this is only a reasonable claim if we think that Seattle hasn’t changed significantly since 2000 and if we assume that no government or market intervention will be important.

    according to this tier analysis, the low end will correct the most.

  2. 2
    Plissken says:

    I don’t want to reignite the whole debate over Seattle’s status as a “world class city” but it’s pretty clear that it isn’t the city it was 10 years ago. We’re still a two newspaper town but our days as a two company town are over.

  3. 3
    Ben says:

    It makes sense for the high end to drop last. People with the most money shop in the high end, they probably get credit more easily, etc.

    I am starting to see more price drops around the Eastside, both with new and existing homes. Redfin is good for watching this. Although I curiously see price histories where people have raised their prices for a while.

  4. 4

    So within the city of Seattle, it seems like there really is practically no low tier, houses under 319k, or at least a very tiny number, and I’m guessing that most of the low tier are in Pierce and Snohomish.

  5. 5
    deejayoh says:

    I think that “percent off peak” chart is the most telling. News stories quote the negative 1.3% YoY as a big deal. It’s a much bigger deal that we are 5.5% off from the peak in only 6 months. That’s an annualized 11.1% rate of decline.

    So in other words, if we keep dropping at the current rate, this July we are looking at 11% off YoY performance for Case Shiller. Probably worse for Median price. And the RadarLogic index shows Seattle dropping at a 16% annualized rate!

    Mathematically, that’s probably about as bad as I see the YoY numbers getting. After that the comps will be the post-dropoff months, which will mute the impact.

  6. 6
    sunsplint says:

    The housing market prices have been trending downwards as people have been rolling back prices in a tentative manner to find buyers.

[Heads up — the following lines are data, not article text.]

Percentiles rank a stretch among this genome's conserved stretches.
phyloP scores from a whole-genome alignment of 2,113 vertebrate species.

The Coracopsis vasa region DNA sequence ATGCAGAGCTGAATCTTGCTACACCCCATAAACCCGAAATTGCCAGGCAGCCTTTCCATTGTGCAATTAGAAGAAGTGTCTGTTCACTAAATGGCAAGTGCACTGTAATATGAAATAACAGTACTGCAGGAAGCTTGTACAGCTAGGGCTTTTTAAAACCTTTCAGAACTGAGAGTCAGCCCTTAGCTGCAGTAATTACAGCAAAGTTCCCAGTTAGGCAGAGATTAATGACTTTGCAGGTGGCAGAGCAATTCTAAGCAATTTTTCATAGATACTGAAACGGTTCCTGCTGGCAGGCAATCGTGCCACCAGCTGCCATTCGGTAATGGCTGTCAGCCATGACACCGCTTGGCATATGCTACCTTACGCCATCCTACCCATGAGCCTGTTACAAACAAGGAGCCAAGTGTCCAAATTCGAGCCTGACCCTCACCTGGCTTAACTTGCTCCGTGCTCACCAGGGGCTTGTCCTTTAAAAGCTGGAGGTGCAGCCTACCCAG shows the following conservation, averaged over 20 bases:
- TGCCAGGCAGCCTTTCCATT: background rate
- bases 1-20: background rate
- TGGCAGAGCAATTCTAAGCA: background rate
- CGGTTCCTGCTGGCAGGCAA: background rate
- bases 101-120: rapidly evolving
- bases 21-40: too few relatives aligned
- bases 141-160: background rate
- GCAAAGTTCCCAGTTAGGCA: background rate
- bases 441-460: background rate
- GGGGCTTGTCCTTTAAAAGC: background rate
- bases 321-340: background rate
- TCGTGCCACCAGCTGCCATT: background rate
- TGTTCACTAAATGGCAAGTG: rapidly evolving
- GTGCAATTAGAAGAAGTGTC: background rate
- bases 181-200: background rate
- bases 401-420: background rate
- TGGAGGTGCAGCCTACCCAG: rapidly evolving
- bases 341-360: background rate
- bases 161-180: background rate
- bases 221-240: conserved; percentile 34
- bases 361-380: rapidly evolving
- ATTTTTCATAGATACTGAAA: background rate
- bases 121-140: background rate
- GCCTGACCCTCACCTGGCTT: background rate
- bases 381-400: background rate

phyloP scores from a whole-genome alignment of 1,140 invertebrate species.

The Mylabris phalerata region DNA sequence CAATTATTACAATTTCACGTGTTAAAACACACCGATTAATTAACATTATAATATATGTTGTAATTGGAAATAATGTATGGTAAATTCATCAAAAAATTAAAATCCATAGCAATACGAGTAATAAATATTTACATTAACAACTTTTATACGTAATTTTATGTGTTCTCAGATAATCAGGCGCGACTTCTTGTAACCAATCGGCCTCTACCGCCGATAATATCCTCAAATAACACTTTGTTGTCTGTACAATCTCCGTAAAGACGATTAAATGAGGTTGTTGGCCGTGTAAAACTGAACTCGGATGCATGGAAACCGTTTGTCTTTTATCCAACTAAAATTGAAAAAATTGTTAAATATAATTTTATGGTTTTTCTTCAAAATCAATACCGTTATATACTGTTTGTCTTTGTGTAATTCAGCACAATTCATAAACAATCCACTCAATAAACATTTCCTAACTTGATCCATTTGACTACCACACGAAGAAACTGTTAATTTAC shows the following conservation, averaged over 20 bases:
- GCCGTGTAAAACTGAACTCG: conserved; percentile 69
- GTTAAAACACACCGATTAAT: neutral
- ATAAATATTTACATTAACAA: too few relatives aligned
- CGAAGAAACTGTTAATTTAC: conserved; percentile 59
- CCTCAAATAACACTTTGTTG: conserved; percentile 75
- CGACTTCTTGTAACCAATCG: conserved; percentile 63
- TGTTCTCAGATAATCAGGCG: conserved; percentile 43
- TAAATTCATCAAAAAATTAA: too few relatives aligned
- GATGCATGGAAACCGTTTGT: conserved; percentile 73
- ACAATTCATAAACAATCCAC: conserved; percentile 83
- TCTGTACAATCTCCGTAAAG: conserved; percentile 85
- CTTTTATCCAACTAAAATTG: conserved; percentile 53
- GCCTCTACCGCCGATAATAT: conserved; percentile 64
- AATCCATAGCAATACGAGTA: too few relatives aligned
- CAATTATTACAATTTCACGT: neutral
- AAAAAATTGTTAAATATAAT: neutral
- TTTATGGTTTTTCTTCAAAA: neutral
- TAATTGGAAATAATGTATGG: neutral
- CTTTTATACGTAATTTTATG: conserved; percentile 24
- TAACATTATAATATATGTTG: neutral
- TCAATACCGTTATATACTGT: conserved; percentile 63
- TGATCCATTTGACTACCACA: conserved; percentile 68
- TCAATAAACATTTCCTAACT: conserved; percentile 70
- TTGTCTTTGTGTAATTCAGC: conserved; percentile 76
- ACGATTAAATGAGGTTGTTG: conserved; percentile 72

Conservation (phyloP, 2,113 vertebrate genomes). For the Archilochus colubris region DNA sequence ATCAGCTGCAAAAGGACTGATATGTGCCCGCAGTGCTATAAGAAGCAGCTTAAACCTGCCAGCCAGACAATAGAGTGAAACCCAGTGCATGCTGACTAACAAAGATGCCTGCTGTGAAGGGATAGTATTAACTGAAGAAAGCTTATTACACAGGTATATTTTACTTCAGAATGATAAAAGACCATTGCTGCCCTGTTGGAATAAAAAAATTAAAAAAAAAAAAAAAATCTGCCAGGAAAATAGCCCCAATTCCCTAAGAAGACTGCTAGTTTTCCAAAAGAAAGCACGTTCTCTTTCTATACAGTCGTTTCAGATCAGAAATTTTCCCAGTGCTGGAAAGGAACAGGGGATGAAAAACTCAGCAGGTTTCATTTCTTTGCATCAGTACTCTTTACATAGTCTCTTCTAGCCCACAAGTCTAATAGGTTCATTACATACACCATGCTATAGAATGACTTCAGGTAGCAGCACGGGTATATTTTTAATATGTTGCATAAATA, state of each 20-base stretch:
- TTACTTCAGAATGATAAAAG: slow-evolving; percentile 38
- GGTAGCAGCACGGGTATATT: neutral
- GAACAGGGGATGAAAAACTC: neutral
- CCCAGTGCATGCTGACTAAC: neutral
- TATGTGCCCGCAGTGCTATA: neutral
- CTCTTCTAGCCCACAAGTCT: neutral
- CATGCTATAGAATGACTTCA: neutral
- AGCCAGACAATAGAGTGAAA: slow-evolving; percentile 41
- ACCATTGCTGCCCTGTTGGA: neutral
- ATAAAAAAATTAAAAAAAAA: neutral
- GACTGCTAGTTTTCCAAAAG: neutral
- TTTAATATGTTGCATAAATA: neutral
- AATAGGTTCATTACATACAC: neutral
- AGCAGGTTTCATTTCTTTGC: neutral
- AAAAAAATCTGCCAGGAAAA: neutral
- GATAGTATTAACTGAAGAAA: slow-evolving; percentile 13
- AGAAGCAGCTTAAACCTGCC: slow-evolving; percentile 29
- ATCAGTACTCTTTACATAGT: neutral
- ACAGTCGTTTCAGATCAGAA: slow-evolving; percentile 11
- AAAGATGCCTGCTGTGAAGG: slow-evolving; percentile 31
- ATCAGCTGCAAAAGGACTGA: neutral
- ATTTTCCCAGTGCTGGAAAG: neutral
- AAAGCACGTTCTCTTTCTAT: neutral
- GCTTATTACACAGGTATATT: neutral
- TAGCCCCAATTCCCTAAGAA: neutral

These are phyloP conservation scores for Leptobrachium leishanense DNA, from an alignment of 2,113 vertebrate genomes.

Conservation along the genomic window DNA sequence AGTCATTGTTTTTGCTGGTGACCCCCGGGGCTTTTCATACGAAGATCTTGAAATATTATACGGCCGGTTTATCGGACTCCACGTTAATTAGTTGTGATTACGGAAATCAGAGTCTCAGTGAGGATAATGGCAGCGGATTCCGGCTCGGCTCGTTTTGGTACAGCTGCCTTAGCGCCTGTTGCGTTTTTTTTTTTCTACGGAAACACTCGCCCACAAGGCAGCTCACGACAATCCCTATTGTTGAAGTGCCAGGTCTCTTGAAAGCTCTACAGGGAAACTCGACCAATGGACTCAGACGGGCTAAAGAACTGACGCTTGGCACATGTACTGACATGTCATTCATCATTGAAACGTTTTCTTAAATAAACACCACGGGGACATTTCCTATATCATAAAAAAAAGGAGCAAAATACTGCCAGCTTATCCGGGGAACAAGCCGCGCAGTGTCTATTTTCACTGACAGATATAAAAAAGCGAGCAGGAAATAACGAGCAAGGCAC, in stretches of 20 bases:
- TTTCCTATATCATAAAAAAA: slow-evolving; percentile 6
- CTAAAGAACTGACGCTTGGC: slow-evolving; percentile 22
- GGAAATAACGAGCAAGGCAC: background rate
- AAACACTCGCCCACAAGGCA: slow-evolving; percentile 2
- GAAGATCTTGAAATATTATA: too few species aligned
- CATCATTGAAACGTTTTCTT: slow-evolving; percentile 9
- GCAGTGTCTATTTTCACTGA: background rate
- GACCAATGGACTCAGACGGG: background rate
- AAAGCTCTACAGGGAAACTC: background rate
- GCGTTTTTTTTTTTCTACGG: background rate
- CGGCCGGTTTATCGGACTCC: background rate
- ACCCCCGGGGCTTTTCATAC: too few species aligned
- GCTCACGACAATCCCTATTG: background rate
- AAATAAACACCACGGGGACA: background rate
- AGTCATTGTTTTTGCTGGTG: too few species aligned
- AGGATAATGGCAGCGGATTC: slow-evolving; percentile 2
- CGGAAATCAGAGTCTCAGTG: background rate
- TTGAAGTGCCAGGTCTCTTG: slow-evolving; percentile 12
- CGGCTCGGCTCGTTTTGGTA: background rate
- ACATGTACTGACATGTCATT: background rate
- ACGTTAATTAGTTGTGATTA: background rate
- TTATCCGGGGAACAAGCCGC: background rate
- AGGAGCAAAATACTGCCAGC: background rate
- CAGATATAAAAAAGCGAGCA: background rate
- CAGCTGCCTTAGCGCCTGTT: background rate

I wonder how the feds actions of lowering interest rates will play out for the ARM resets. I think that people will be a little better off and there won’t be a huge panic in that crowd. (unless they were seriously leveraged to begin with). I don’t think that is going to be the primary catalyst to drive prices downwards. The catalyst may be the people who panic will do so because of falling housing prices naturally deflating from their unsustainable levels. Its the upside down mortage crowd who will be walking away from homes or declaring bankruptcy or selling at huge losses. This will in turn drive panicky selling practices. The realtors will just stand by and collect checks as this new crowd pushes transaction volumes. Every new panicky sale will push the prices downward.

  7. 7
    kellynutt says:

    Every market is so localized, I do some new construction sales for a higher end builder, right now the builder has I believe 11 communities being built. The builder adjusted prices through January, but we have had more sales in the last couple months and the prices have actually been increased and homes are still selling. Prices are defeinetely down from last year, and I am not saying the market has corrected itself yet. Homes just need to be priced right to sell in today’s market.

  8. 8